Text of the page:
We're going to be creating a function that creates and arrays plots of an *individual state's* trends in the counts of parent reports of vaccine events over time.
**Task one**: to make the next steps easier, restrict the data to exclude observations that are missing the year ("Unknown Date")
**Task two**: before moving to the function, we're going to get the data in a format that is easier to feed the function. Create a new data.frame, *stateyearcounts*, that indicates the number of cases per year for each state. Practice doing this using dplyr and pipes.
---
# Step three: using functions to plot
**Task zero** Load the data: stateyearreports.csv. Is this data tidy? Why or why not? (hint: can you imagine easily plotting the number of reports by year for every state?). If not, tidy the data.
**Task one**: We're going to plot in two steps:
1. Creating two plots outside a function to get the code correct
2. Generalizing to a function that will plot the counts by year for any group of states you choose
First, use ggplot to create separate plots for the counts of autism-related vaccine reports by year for two states-- New Jersey and New York--side by side. You can either do a bar or line graph. Make sure the title indicates which state it is and make sure the two plots have the same y axis range for comparability purposes (0 to the maximum reports out of the two)
**Task two**: now generalize into a function that can do the following:
- Take in a vector of state names
- Iterate through that vector and with each state, create and store a plot of that state's autism reports per year
- Return a list containing all the stored plots (the length of the list will be equal to the number of states you specified in the vector of state names)
Store the function
*Hint*: Look at the above code for the two states. What did you change when copying and pasting? How can you subset the vector to give you the name of the state for the title and plot?
*Note:* This may be a challenging problem! If you find yourself spending a long time on it, send Liv and Katie an email! Don't sacrifice sleep trying to get it right.
**Task three**: Run the function with different groups of states that you're interested in comparing (e.g., you could create a vector with the state where you grew up, the state where you went to college, and the state you're in now, and plot graphs for each).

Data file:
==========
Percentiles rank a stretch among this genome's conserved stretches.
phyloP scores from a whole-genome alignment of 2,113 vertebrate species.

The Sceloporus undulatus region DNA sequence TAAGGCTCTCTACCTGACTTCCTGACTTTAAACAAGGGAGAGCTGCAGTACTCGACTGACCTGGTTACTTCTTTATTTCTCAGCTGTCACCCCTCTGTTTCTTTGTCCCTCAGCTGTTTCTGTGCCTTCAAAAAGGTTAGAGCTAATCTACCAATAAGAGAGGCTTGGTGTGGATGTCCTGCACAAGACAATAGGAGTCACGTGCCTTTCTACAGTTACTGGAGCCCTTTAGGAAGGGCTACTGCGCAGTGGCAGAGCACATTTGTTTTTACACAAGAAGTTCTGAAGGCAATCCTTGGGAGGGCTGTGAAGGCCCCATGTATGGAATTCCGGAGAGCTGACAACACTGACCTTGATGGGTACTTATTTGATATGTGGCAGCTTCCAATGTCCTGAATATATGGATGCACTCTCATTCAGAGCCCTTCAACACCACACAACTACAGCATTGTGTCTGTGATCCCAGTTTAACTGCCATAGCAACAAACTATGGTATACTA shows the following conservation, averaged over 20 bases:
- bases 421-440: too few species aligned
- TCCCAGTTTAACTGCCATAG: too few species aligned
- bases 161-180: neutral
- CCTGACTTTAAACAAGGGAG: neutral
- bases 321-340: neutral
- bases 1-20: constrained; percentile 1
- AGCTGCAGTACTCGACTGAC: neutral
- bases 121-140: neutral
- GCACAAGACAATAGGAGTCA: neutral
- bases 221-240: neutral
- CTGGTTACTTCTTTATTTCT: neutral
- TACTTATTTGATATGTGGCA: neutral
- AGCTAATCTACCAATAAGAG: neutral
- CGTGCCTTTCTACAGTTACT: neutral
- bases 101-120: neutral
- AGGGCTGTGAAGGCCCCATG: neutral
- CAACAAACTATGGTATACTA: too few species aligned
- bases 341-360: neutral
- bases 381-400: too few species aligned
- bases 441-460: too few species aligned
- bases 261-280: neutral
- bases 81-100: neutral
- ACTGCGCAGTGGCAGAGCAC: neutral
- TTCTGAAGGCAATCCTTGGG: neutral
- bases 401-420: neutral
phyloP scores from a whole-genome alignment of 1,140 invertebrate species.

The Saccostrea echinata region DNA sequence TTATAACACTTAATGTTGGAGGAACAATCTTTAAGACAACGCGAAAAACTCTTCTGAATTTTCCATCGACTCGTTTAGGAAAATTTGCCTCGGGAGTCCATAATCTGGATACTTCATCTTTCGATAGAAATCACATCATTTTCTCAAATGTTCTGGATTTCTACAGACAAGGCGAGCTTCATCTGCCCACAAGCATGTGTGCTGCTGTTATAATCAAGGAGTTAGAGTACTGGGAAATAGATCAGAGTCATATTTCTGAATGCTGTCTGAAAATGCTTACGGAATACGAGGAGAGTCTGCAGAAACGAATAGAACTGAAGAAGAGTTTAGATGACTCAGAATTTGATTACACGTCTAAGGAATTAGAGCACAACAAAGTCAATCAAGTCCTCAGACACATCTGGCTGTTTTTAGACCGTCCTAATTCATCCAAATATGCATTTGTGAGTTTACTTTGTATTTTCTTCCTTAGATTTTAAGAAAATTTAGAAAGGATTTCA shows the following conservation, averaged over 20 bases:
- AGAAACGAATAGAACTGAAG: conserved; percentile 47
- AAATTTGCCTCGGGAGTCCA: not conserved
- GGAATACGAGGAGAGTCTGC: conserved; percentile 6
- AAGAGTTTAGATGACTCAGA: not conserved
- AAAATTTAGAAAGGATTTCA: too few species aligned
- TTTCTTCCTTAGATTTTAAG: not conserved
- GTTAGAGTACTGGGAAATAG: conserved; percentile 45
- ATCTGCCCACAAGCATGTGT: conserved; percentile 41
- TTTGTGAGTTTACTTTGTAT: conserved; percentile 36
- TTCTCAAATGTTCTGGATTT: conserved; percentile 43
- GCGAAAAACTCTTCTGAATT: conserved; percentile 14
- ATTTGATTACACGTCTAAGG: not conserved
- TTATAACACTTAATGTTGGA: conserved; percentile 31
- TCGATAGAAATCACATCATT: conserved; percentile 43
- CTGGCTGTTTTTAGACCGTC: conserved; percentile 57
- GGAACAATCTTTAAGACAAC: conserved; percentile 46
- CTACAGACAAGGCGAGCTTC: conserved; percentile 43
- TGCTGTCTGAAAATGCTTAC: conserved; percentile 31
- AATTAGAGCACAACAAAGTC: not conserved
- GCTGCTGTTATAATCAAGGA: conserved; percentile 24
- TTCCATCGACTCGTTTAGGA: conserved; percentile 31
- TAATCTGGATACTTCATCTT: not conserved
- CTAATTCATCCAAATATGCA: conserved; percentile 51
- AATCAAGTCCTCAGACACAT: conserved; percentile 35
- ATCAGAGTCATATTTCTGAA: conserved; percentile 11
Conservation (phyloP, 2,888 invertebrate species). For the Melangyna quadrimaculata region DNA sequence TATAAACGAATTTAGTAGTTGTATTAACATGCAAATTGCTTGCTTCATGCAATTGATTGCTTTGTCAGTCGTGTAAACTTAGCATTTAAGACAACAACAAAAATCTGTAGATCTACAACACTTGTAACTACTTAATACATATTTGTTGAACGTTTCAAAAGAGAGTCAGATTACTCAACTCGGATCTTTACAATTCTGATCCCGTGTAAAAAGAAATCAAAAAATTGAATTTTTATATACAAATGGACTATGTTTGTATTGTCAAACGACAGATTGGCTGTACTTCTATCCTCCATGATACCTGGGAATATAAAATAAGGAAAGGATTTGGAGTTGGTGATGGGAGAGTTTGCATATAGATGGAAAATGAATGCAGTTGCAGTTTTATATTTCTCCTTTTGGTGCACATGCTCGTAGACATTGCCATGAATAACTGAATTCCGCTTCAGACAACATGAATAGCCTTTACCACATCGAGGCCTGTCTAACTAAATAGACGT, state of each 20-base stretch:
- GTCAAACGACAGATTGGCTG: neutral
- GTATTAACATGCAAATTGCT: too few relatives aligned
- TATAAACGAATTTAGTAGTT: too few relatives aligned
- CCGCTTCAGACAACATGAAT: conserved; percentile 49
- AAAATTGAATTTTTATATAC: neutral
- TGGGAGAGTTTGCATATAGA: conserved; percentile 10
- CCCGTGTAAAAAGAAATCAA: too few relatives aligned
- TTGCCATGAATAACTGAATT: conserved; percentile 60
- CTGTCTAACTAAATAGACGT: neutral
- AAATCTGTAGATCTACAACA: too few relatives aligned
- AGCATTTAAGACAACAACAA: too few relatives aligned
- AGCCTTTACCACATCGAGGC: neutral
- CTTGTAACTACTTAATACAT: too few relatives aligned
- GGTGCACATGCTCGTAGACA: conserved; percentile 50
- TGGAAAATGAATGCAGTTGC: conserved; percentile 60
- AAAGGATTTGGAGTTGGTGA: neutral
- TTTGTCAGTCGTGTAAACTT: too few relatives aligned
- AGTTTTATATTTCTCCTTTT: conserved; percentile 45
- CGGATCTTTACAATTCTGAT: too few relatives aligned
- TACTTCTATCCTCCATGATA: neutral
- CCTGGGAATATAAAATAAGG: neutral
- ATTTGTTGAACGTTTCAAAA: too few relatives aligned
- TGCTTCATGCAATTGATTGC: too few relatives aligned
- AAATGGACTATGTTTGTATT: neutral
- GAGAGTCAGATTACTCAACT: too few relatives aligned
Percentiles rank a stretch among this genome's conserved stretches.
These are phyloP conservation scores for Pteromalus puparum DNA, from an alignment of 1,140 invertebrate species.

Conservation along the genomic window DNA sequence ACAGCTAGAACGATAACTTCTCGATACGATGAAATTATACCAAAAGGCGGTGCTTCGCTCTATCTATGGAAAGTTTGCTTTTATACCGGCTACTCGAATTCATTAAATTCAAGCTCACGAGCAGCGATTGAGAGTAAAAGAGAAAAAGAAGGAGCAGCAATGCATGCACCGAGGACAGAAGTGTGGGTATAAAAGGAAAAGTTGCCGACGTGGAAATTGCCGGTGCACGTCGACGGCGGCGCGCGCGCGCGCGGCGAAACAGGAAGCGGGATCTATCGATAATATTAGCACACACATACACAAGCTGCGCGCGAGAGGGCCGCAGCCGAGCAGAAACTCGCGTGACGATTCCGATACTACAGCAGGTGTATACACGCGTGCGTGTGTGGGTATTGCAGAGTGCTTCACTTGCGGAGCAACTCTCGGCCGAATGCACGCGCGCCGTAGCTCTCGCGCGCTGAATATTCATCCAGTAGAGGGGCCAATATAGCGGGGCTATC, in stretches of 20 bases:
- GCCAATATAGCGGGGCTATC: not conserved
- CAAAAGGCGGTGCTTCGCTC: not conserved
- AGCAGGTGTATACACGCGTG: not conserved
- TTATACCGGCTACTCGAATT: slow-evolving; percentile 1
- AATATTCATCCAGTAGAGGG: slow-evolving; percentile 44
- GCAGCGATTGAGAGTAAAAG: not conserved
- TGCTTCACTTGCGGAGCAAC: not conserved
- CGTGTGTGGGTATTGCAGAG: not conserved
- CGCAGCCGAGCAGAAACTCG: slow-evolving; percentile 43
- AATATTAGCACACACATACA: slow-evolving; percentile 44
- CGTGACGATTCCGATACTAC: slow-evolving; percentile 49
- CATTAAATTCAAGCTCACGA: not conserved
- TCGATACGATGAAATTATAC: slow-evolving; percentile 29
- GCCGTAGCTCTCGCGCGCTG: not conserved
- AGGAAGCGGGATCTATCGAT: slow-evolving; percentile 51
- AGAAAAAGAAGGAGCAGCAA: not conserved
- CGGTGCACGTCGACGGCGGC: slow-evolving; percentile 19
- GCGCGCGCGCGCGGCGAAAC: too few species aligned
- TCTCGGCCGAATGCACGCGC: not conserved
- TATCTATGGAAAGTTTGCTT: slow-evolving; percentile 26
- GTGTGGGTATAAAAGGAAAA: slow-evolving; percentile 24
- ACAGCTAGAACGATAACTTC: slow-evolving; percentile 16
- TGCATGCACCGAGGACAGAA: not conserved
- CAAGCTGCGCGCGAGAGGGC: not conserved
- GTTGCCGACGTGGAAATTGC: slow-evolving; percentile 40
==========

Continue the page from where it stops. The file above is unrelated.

Try with at least two different groups of states and store the results.
---
# Step four: troubleshooting errors in functions
You can use conditionals inside the function to print informative error messages when something goes wrong. Here, we're going to practice using those conditionals in the context of potential errors.
We provide you with a function, *sample.subset* that does the following:
- Takes the following arguments: data, number of draws (numdraws), the variable we want to take the mean of during the draw (varofinterest), i (number of times to draw from the sample), an empty vector to store the means (vecformeans), a logical flag to indicate whether the sampling should be with or without replacement (replaceornot)
- The function uses the sample command with the following arguments: sample from a numeric vector with 1...number of rows in the data, the number of samples = the number of draws argument, and whether it replaces or not equals the replaceornot argument
- Then, the function subsets data based on those row ids and find the mean age from the numeric version of the variable (there are NA's in the data so make sure the arguments for mean still allow you to ignore those and still calculate)
- The function repeats that process $i$ times and store the means in a vector
- The function returns that vector of means that's equal to the number of iterations
```{r, eval = F}
#ran outside the function once
rows_sampled <- sample(1:nrow(autismae),
100, replace = FALSE)
dfsamp <- autismae[rows_sampled, ]
mean(dfsamp$agenumeric, na.rm = TRUE)
#generalized to a function
sample.subset <- function(varofinterest, data, numdraws,
replaceornot = FALSE, i,
vecformeans){
rows_sampled <- sample(1:nrow(data),
numdraws, replace = replaceornot)
df_sample <- data[rows_sampled, varofinterest]
sample_mean <- mean(df_sample, na.rm = TRUE)
vecformeans <- c(vecformeans, sample_mean)
return(vecformeans)
}
```
**Task one**: use a function in the apply family to run the function for five iterations (i = 5) with 100 draws each iteration. Store the results in a vector.
**Task two**: now, run the function for five iterations (i = 5) with 2000 draws each iteration and the replacement flag still set to false. It should return an error. What's happening?
**Task three**: the error message is already pretty informative so no need to write our own. Instead, add a condition to the function that checks if the number of draws is greater than the number of rows in the dataframe. If that is the case, then the function should round the number of draws down to 0.9 x the number of rows in the data.frame and proceed with the rest of the steps (sampling, subsetting the data, finding the mean age)
**Task four**: practice applying that function to two cases: a case where the number of draws exceeds the number of rows in the data and a case where the number of draws is less than the number of rows in the data to confirm that the function works in either case.